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After a truck accident that injured you, you can hold another party responsible for the crash. Proving liability, however, requires an experienced truck accident attorney. Learn below all the complex things a truck accident lawyer must do to prove liability for your truck accident.

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What Does Liability Mean?

Liability describes fault for something, such as a motor vehicle accident. In most cases, the injured person can file for damages in a claim or lawsuit against the negligent party. But to do that, they must prove that person or entity caused the truck accident injuries.

When deciding liability for a truck accident, the insurance company may base its decision on the conclusions of law enforcement officials and others who investigated the incident for instance, a police officer from a local department where the truck crash happened or a state trooper who came across the accident on the interstate. National Transportation Safety Board (NTSB) officials might investigate and determine liability.

The trucking company involved also will conduct its investigation to determine fault. However, the company is not a neutral observer and can reach a conclusion that shifts liability to someone else. That’s why you need an experienced truck accident attorney fighting for your rights. You need your legal advocate to present substantial evidence that the trucking company caused the accident.

Some truck accidents involve several vehicles, and more than one person, company, or entity you can hold liable. Or, the companies that own the cab, trailer, and cargo can each have separate insurance policies, so your attorney will need to dig in deep to determine liability for the accident and which insurance policy applies.

Understanding State And Federal Trucking Laws

Experience Attorney for Truck Accidents in Chicago IL areaThe U.S. Department of Transportation oversees interstate trucking companies through Federal Motor Carrier Safety Administration (FMCSA) rules. Most large commercial trucks, including freight trucks, moving trucks, transportation buses, and similar vehicles, must follow federal rules.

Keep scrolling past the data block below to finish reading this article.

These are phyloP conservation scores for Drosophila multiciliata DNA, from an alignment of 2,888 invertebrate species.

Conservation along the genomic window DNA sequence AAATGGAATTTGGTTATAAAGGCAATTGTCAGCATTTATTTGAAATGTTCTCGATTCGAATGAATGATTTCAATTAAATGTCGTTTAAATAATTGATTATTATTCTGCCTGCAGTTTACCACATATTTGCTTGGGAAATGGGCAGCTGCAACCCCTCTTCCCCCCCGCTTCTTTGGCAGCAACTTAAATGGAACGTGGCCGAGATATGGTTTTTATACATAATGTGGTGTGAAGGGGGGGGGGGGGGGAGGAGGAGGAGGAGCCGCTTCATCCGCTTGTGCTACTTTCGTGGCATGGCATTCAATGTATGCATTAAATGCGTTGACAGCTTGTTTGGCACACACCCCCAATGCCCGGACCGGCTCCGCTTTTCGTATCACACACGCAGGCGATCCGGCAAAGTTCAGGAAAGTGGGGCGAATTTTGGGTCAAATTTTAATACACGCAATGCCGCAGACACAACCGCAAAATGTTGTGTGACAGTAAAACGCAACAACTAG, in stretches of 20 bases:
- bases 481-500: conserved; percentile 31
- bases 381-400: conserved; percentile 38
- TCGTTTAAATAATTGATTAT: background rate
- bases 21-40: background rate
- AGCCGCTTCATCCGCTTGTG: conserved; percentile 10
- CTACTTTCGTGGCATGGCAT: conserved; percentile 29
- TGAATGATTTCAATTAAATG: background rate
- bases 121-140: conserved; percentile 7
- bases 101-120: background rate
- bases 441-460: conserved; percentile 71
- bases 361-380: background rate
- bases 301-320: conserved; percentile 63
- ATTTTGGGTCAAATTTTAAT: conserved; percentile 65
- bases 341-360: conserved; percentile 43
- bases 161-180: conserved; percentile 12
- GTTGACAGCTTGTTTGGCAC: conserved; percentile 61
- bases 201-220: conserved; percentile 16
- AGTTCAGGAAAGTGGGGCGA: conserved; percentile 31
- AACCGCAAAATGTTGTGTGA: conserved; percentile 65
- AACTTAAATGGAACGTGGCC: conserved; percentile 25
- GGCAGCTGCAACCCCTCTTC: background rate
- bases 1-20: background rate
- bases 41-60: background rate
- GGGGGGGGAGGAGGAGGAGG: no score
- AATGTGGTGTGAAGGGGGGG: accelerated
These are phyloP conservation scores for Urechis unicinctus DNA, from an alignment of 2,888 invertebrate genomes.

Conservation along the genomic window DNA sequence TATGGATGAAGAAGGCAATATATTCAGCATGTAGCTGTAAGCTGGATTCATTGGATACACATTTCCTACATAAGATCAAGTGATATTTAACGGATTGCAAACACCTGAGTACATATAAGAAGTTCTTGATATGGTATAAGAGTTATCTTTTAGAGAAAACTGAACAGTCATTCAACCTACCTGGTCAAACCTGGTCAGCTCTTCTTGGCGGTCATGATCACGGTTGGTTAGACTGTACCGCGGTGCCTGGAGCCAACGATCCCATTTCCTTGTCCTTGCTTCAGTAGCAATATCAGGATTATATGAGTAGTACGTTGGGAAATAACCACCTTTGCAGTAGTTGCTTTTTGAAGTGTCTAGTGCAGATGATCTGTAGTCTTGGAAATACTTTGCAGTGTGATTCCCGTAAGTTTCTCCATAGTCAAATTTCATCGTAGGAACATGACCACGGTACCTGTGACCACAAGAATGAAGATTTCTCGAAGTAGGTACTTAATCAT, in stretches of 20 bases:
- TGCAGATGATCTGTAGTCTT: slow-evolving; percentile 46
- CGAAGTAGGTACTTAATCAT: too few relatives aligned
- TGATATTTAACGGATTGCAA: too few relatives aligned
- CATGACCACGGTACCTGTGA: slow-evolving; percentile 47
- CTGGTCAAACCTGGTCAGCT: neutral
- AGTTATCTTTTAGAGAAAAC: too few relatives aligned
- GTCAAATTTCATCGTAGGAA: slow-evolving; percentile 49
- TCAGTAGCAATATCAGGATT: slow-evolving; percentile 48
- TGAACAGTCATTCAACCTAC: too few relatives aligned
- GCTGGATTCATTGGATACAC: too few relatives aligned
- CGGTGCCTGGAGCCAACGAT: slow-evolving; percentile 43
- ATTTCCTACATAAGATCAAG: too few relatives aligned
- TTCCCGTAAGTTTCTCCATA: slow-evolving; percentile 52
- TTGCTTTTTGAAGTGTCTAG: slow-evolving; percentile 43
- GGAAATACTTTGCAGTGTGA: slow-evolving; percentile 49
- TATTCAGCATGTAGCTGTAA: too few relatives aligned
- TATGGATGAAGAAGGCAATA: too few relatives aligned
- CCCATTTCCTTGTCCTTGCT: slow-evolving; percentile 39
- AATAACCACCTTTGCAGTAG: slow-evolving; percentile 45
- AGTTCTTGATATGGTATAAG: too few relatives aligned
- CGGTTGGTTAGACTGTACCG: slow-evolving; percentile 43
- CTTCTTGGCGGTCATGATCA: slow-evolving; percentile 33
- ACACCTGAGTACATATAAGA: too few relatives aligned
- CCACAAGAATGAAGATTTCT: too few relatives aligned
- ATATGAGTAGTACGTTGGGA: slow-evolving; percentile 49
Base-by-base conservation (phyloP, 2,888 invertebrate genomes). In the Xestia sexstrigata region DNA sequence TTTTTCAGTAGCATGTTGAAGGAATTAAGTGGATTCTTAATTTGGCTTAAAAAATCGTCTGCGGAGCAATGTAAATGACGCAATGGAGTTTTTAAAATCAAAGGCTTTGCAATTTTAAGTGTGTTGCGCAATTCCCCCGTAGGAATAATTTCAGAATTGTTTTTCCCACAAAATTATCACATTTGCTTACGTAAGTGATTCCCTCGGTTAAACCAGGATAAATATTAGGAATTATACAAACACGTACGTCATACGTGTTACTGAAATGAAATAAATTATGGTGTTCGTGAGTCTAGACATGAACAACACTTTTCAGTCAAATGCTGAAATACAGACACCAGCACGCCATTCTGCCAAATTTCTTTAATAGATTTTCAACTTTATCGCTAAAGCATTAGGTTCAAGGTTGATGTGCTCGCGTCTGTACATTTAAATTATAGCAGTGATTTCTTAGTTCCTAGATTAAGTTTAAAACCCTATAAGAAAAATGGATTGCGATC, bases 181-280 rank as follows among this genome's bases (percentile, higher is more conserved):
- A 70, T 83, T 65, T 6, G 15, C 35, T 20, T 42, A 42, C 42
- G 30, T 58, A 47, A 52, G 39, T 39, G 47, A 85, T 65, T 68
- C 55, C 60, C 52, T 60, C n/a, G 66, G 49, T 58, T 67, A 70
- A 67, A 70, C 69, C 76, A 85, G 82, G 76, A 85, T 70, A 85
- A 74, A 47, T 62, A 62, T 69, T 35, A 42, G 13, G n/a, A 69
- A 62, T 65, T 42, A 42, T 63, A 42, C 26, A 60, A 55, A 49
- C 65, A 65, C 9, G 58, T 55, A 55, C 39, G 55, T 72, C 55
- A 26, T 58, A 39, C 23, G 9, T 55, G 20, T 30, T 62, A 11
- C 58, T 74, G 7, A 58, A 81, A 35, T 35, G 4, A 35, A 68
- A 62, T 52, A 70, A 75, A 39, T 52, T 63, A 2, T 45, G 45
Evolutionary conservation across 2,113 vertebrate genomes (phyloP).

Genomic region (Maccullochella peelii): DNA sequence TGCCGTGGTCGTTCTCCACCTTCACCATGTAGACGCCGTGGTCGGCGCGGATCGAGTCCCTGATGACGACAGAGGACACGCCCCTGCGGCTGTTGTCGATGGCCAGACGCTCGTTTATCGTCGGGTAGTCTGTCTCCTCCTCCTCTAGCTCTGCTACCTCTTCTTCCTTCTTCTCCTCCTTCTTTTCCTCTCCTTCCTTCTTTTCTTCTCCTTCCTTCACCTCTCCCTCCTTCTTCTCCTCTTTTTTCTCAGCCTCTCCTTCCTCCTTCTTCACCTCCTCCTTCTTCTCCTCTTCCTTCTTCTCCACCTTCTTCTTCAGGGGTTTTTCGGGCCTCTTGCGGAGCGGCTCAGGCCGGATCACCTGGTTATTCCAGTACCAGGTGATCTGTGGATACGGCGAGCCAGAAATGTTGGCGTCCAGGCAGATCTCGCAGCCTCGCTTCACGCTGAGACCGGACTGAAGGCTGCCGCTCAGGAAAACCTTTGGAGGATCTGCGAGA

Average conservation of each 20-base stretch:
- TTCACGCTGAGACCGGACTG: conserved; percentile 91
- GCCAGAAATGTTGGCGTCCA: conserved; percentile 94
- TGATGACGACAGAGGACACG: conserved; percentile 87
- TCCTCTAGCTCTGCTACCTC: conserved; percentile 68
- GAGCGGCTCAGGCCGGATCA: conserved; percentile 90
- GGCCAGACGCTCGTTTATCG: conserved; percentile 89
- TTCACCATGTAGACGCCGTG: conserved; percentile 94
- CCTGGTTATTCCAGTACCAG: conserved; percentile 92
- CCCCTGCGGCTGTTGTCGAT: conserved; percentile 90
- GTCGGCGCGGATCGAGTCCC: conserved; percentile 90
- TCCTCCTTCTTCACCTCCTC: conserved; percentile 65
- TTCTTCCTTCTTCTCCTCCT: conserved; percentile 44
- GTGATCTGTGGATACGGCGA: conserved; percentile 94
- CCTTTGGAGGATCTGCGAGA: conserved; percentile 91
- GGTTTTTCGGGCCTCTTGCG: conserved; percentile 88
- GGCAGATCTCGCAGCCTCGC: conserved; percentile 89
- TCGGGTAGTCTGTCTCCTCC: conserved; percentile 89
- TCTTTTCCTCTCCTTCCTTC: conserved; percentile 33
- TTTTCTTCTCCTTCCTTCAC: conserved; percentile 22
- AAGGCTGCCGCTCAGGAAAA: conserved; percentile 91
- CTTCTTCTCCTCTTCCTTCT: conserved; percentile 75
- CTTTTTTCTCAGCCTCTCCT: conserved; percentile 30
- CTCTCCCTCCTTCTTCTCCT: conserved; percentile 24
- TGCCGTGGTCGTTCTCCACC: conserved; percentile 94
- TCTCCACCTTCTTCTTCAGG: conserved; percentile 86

States, such as Illinois, passed additional regulations. In some accidents, though, only Illinois rules apply in the state, especially when the gross carrying weight for the vehicle is more than 18,000

 Illinois also has its trucking laws that can influence liability in trucking accidents, including: 

  • The blood alcohol level for a truck driver cannot exceed 0.04 percent.
  • Trucks can only go up to 65 miles per hour on rural roads, and 55 miles per hour in urban Illinois roads.
  • Truckers can work in Illinois if they are 18 or older.
  • Three route classes in Illinois – Classes 1, 2, and 3 – have assorted weight and speed limits. If the trucker violates these rules, you can hold them or their company liable for an accident.

Your truck accident attorney will review the federal and state laws that apply to determine liability for the accident.

How Truck Accidents Differ From Other Accidents

Commercial truck accidents often differ from common traffic crashes because they usually involve severe damage and injuries. If a truck hits you on the highway or in an intersection, they may have minor vehicle damage and injuries. But you and your family could have a totaled vehicle and severe, life-changing damages, such as broken bones, head injuries, spinal injuries, burns, and more.

Depending on the accident, you can file a personal injury lawsuit against the truck driver, trucking company, product manufacturers, and other potentially liable companies. Who you can hold responsible for your losses depends on the specifics of the accident.

Why Should You Sue the Trucking Company?

Truck driver negligence causes most tractor-trailer accidents. For example, the trucker can have caused the crash because of truck driver fatigue, texting and driving, speeding, drunk driving, or other dangerous actions.

However, many truck accidents cause devastating injuries, which may take months of recovery, permanent pain, and disabilities.

While you can file a claim against the truck driver, they may not cover much more personal liability coverage than the typical car driver. That is when your attorney may consider holding the trucking company liable for the truck driver’s negligent actions.

Trucking companies have larger liability insurance policies than regular vehicle drivers. That might reimburse you for your medical bills, lost income, and pain and suffering.

A truck accident attorney can determine liability, then find every possible insurance policy that might pay your damages.

What Are Examples of Trucking Company Negligence?